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The head of Goldman Sachs, CEO David Solomon, told a conference today that working from home won’t be an option for Goldman Sachs employees and suggested it’s “an aberration” instead of the new normal.
Mr. Solomon says that GS needs its employees at the office and that the new crop of interns expected this summer won’t be able to buy-in to the company’s corporate culture without the ‘mentoring’ of new employees.
“In particular Mr Solomon was worried about an incoming “class” of about 3,000 new recruits, who wouldn’t get the “direct mentorship” they need. “I am very focused on the fact that I don’t want another class of young people arriving at Goldman Sachs in the summer remotely,” he said.” — BBC
While some might be skeptical, I believe there are some organizations that don’t work were employees to work from home.
One example might be the military. Obviously, wars need to be fought where the war is actually occurring.
Another might be airline pilots — but hey, the future is happening every day! — and one day soon airline pilots might be flying their passengers from one end of the country to the other via their home computer, “Honey, don’t spill your Pepsi on Daddy’s keyboard, he’s busy flying his plane,” Hehehe.
In fact, the entire tourism sector would be impossible to manage using work from home employees, although certain positions might be able to be moved off-site, such as check-in staff, accounting department, and other jobs that don’t require a human to be present.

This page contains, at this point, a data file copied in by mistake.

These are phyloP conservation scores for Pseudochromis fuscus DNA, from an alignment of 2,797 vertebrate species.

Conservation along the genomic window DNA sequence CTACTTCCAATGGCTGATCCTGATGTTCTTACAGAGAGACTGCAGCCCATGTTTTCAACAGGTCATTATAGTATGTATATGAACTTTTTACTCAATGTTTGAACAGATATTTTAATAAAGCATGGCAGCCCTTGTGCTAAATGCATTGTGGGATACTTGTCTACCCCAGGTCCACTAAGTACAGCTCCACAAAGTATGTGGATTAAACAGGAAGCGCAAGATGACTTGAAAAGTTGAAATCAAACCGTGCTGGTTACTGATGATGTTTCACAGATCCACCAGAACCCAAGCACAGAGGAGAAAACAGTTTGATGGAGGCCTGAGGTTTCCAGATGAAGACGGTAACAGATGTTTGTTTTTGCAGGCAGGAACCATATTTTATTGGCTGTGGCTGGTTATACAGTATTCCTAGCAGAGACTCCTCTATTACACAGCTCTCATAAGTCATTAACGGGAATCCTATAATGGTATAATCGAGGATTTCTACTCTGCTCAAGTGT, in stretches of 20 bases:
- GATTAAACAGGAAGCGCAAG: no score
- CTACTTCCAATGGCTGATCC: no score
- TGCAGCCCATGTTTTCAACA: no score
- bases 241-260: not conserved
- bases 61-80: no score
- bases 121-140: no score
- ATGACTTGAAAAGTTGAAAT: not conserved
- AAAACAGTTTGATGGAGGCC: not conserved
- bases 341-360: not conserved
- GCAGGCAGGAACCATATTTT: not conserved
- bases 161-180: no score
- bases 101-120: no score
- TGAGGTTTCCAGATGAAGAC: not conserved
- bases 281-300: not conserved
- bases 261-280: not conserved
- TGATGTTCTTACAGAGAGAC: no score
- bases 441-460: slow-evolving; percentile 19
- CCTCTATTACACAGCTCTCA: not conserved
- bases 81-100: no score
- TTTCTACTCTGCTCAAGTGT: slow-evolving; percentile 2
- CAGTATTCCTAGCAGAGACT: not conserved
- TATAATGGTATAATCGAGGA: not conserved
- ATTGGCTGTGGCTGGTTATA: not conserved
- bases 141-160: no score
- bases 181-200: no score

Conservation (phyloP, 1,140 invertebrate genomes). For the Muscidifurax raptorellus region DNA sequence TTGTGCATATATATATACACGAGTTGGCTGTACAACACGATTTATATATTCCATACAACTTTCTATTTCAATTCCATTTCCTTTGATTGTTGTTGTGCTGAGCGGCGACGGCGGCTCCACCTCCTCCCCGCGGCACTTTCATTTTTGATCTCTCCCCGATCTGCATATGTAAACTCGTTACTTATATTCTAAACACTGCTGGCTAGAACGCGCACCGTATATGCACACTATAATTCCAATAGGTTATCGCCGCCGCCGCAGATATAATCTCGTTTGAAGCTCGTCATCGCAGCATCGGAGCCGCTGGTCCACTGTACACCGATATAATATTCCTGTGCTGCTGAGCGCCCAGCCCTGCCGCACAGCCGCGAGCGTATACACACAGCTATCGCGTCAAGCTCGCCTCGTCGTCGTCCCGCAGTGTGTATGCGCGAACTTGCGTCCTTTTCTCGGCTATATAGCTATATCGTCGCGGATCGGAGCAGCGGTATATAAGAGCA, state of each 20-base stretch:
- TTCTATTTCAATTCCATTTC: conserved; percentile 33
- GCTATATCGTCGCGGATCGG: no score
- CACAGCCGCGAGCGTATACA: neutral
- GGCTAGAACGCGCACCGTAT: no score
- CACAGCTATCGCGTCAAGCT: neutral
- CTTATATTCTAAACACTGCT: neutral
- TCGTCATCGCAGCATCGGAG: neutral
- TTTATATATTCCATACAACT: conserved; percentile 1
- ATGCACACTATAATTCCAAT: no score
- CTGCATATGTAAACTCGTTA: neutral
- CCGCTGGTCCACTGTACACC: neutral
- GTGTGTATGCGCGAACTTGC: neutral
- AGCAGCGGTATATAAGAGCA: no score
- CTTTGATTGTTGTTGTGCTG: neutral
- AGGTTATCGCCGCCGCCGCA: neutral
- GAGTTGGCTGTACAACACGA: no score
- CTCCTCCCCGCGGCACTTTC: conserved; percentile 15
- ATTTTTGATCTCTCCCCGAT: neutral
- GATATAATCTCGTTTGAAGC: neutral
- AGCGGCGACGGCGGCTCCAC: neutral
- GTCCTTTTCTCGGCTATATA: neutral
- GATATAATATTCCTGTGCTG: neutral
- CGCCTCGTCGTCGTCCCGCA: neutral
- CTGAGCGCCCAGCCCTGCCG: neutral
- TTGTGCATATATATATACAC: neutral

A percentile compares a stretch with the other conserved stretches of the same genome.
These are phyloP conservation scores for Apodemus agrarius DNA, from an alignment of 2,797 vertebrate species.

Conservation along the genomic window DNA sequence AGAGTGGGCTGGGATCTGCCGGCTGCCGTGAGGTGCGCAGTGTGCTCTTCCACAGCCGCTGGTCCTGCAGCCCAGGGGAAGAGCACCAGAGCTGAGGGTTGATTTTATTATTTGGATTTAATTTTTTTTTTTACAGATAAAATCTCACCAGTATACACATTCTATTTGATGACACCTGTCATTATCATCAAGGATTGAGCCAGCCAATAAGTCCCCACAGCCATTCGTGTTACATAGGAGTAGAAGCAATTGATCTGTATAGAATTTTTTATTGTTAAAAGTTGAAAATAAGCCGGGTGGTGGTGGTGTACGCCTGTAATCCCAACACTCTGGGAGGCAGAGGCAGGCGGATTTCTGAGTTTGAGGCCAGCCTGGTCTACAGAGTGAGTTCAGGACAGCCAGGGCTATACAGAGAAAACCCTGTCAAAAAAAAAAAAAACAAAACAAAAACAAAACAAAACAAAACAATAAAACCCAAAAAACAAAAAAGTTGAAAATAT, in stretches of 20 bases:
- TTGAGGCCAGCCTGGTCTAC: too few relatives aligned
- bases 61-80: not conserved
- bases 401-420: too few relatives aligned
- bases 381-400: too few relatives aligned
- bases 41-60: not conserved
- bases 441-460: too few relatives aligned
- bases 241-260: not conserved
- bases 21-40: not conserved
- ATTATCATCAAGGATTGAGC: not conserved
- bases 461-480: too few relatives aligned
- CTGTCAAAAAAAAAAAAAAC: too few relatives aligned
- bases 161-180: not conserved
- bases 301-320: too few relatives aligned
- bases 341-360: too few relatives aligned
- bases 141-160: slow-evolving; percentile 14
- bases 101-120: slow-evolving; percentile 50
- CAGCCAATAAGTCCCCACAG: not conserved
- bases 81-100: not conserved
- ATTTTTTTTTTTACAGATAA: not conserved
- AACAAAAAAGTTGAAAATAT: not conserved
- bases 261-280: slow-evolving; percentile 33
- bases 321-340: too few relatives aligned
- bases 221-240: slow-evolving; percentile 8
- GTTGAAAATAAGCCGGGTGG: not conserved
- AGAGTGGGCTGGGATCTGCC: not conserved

Legitimate Exceptions Aside, There’s a Huge Societal Upside to Working from Home
Let’s pretend that fully half of all UK jobs could be accomplished via work from home. That isn’t out of the realm of possibility, IMHO.
That means half as many people driving or taking the train to and from the workplace — which would cut traffic congestion in UK cities, and the trains might run on time and not be packed with (potentially) COVID-breathing human beings — all the way to the workplace and all the way home.
Office towers might become lightly populated during the week, although they might open 7-days-a-week, as opposed to Monday-Friday only.
All of which would save Britain’s NHS billions annually on account of far fewer patients catching respiratory illnesses such as, but not limited to COVID-19 and its subsequent variants, and the UK would be on track to meet its Paris Agreement CO2 reduction obligations. Both benefits are very good things for the UK.
Instead of people spending a small fortune on petrol, car insurance, train tickets, bus and/or taxi fares, not to mention all the money they usually spend on work-related clothing and fashion accessories, they’d be spending it on home improvements — like creating a decent office space in the home, or a workshop, and better internet, computer, and mobile phone connectivity.
If they spend the same amount fixing-up their home office or workshop as they used to spend to get back and forth to work — it’s likely to be a good investment as improvements to the property would be reflected in the value of the home and its final selling price should they ever decide to sell.
Time to invest in big box home improvement stores!
Written by John Brian Shannon